The Trump administration’s “phase one” trade deal with China may mark the end of the first chapter of the trade conflict between the United States and China, which saw Washington embrace a confrontational approach. But even if China meets its commitments under that agreement, the deal will not mean the conclusion of the broader competition between the two powers. The forces of geopolitical rivalry and the sharp differences between China’s state capitalist model of economic development and the U.S. economic system are too great. Instead, the deal will mark a pivot to a second phase of economic competition, one which will be fought with export and import controls, investment restrictions, and sanctions rather than with tariffs.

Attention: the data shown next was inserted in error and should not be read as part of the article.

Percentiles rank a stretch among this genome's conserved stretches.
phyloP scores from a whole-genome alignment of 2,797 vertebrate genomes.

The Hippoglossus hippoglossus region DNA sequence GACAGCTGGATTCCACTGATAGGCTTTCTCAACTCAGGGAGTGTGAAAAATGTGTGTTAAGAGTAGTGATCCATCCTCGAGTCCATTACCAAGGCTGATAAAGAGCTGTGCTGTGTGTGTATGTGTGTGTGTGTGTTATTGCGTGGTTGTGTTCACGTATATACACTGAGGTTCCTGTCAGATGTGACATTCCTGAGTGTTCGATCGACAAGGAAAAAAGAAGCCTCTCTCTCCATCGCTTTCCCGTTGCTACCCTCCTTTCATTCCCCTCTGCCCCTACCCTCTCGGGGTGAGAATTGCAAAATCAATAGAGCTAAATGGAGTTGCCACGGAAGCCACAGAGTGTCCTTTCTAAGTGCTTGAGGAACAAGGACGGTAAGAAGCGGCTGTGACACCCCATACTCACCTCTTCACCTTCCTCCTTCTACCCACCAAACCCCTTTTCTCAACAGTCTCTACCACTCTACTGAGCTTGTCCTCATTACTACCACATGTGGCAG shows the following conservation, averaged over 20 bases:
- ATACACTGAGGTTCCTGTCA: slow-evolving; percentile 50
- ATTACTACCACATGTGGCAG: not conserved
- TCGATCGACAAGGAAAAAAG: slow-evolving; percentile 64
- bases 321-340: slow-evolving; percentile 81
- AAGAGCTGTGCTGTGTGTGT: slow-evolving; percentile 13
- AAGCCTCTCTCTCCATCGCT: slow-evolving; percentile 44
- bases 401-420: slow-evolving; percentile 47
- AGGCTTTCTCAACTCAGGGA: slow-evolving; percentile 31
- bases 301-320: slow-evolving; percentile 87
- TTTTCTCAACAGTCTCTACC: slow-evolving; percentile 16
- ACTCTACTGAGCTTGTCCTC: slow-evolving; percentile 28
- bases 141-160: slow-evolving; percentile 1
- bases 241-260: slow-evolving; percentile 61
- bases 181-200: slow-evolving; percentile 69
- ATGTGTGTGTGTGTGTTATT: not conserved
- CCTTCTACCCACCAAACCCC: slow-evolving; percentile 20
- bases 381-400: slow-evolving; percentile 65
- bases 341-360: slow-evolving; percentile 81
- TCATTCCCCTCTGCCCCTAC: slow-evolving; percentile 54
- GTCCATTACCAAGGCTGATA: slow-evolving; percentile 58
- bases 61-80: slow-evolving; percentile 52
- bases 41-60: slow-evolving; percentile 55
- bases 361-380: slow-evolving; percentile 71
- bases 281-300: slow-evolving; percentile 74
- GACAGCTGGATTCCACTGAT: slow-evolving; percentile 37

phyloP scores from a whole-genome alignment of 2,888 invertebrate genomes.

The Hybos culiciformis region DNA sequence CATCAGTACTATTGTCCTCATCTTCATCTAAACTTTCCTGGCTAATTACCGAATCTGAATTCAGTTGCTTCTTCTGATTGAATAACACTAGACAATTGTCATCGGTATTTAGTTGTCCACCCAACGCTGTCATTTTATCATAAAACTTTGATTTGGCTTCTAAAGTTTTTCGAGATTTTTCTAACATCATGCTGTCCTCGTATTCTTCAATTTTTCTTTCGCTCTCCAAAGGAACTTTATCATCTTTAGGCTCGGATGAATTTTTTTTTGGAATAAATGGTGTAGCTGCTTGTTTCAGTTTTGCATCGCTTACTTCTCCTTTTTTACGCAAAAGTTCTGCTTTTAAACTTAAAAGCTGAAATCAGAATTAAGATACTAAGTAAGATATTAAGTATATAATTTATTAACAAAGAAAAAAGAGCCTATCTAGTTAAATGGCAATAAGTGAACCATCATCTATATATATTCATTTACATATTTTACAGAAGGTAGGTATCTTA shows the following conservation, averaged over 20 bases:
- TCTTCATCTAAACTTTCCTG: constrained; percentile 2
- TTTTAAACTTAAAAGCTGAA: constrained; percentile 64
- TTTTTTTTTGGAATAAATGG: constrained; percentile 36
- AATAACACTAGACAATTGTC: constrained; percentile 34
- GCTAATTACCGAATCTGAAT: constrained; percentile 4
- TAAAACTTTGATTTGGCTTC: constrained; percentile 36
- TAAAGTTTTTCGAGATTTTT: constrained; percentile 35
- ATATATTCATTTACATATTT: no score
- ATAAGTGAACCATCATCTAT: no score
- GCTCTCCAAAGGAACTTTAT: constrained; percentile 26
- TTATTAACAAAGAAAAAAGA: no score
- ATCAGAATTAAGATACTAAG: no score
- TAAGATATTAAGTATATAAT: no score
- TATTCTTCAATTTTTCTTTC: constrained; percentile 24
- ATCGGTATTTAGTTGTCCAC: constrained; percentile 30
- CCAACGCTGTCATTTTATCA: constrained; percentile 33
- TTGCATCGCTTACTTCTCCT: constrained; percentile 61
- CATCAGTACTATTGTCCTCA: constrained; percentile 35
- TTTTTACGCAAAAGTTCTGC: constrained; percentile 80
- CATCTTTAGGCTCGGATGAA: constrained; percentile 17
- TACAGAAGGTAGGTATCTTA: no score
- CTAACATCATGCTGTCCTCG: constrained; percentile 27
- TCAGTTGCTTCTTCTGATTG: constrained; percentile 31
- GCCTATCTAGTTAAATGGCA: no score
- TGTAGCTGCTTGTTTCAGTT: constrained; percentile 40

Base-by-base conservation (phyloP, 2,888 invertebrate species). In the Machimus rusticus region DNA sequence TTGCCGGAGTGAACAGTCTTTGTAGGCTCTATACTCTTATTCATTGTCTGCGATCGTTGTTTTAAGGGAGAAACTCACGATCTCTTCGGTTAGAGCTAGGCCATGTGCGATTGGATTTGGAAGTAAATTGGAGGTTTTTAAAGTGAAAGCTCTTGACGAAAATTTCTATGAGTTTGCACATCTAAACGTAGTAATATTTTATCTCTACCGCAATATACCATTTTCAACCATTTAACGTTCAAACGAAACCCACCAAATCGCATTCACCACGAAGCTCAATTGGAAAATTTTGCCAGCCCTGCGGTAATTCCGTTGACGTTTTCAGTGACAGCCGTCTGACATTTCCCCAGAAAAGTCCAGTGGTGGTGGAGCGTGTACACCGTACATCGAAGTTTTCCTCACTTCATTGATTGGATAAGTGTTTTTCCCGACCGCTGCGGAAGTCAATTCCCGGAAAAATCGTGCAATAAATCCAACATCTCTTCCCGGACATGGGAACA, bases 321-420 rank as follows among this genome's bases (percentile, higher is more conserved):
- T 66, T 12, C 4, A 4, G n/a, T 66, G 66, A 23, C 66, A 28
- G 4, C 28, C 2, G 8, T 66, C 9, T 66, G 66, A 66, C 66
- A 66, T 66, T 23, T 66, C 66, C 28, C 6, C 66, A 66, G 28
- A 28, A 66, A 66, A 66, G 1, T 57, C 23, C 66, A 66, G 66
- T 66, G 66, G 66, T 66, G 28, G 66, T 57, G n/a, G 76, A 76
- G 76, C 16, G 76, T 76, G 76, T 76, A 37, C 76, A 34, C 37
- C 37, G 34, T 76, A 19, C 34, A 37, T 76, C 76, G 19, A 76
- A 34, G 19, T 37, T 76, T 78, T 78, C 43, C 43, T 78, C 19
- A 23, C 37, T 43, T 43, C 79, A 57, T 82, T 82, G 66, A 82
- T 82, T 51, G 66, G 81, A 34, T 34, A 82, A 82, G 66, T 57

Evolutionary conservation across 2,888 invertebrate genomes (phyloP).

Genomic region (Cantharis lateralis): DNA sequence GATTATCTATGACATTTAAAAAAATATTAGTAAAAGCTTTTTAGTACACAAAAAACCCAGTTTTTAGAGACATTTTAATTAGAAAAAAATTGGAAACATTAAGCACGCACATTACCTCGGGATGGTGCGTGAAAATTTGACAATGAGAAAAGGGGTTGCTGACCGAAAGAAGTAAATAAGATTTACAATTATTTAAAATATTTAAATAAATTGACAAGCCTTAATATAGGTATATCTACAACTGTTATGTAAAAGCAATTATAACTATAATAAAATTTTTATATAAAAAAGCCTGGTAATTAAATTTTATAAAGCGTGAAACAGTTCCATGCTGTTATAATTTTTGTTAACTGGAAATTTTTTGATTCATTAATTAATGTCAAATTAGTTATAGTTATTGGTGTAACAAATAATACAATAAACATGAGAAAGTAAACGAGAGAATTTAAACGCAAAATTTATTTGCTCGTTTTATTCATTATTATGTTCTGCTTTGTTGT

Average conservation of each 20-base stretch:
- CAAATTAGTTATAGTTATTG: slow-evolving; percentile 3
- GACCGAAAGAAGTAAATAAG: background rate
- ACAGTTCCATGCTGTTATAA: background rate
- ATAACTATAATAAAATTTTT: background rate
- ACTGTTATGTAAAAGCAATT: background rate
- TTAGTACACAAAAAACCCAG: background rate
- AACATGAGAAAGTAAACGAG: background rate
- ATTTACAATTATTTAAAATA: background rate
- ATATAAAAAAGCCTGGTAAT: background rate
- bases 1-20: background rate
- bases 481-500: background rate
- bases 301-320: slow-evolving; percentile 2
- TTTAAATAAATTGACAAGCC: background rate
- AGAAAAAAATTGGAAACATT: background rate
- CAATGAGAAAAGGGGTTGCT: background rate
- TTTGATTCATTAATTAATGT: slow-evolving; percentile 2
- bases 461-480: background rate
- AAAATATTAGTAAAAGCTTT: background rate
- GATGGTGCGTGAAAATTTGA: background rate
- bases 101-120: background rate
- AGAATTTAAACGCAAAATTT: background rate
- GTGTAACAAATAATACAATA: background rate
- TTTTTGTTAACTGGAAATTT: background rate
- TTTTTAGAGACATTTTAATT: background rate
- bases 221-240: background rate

Over the past two years, Washington has been quietly building a legal and regulatory architecture for this campaign. In 2018, U.S. Congress enacted legislation to enhance controls on the export of emerging technologies, such as advanced robotics and artificial intelligence, and bolster reviews of foreign investment in the United States. In November 2019, the Trump administration and Congress took steps to block U.S. companies from using Chinese telecommunications network equipment in the United States. There is increasing discussion in Washington about additional restrictions on business and investment relations between the United States and China, such as limits on federal employee retirement fund investments in China.
Read the full article in Foreign Policy.
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